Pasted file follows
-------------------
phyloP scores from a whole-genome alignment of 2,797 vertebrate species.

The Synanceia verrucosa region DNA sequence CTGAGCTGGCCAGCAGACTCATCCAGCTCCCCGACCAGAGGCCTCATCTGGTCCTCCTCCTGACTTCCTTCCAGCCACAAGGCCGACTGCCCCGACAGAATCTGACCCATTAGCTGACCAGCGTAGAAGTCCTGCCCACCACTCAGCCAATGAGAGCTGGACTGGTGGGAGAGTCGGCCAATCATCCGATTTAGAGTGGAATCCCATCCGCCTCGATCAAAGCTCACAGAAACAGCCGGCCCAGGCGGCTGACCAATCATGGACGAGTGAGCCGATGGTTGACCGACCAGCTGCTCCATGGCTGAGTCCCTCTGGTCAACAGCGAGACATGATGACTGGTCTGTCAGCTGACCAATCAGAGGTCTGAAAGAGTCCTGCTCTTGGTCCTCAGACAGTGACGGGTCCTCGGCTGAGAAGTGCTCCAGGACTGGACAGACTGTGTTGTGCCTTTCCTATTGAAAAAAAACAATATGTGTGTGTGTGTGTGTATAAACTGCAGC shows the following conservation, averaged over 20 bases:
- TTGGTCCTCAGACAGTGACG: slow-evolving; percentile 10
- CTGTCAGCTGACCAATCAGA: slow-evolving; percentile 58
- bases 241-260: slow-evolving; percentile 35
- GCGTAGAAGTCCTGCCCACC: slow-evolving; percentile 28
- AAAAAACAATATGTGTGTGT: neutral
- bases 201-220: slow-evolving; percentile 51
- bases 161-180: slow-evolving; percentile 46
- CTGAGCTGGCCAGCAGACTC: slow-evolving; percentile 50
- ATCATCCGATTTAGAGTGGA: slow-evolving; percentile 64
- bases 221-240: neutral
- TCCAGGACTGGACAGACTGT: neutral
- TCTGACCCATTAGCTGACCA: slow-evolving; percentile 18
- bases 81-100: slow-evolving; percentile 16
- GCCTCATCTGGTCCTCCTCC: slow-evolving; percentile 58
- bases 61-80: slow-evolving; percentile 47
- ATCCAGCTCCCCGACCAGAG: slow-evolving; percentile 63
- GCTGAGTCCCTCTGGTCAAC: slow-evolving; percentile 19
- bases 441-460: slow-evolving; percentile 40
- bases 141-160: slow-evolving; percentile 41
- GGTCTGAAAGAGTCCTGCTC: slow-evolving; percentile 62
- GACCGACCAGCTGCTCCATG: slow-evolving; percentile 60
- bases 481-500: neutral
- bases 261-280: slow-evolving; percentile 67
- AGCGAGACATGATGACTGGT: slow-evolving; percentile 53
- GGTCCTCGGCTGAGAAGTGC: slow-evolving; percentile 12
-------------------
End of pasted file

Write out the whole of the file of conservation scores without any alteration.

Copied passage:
phyloP scores from a whole-genome alignment of 2,797 vertebrate species.

The Synanceia verrucosa region DNA sequence CTGAGCTGGCCAGCAGACTCATCCAGCTCCCCGACCAGAGGCCTCATCTGGTCCTCCTCCTGACTTCCTTCCAGCCACAAGGCCGACTGCCCCGACAGAATCTGACCCATTAGCTGACCAGCGTAGAAGTCCTGCCCACCACTCAGCCAATGAGAGCTGGACTGGTGGGAGAGTCGGCCAATCATCCGATTTAGAGTGGAATCCCATCCGCCTCGATCAAAGCTCACAGAAACAGCCGGCCCAGGCGGCTGACCAATCATGGACGAGTGAGCCGATGGTTGACCGACCAGCTGCTCCATGGCTGAGTCCCTCTGGTCAACAGCGAGACATGATGACTGGTCTGTCAGCTGACCAATCAGAGGTCTGAAAGAGTCCTGCTCTTGGTCCTCAGACAGTGACGGGTCCTCGGCTGAGAAGTGCTCCAGGACTGGACAGACTGTGTTGTGCCTTTCCTATTGAAAAAAAACAATATGTGTGTGTGTGTGTGTATAAACTGCAGC shows the following conservation, averaged over 20 bases:
- TTGGTCCTCAGACAGTGACG: slow-evolving; percentile 10
- CTGTCAGCTGACCAATCAGA: slow-evolving; percentile 58
- bases 241-260: slow-evolving; percentile 35
- GCGTAGAAGTCCTGCCCACC: slow-evolving; percentile 28
- AAAAAACAATATGTGTGTGT: neutral
- bases 201-220: slow-evolving; percentile 51
- bases 161-180: slow-evolving; percentile 46
- CTGAGCTGGCCAGCAGACTC: slow-evolving; percentile 50
- ATCATCCGATTTAGAGTGGA: slow-evolving; percentile 64
- bases 221-240: neutral
- TCCAGGACTGGACAGACTGT: neutral
- TCTGACCCATTAGCTGACCA: slow-evolving; percentile 18
- bases 81-100: slow-evolving; percentile 16
- GCCTCATCTGGTCCTCCTCC: slow-evolving; percentile 58
- bases 61-80: slow-evolving; percentile 47
- ATCCAGCTCCCCGACCAGAG: slow-evolving; percentile 63
- GCTGAGTCCCTCTGGTCAAC: slow-evolving; percentile 19
- bases 441-460: slow-evolving; percentile 40
- bases 141-160: slow-evolving; percentile 41
- GGTCTGAAAGAGTCCTGCTC: slow-evolving; percentile 62
- GACCGACCAGCTGCTCCATG: slow-evolving; percentile 60
- bases 481-500: neutral
- bases 261-280: slow-evolving; percentile 67
- AGCGAGACATGATGACTGGT: slow-evolving; percentile 53
- GGTCCTCGGCTGAGAAGTGC: slow-evolving; percentile 12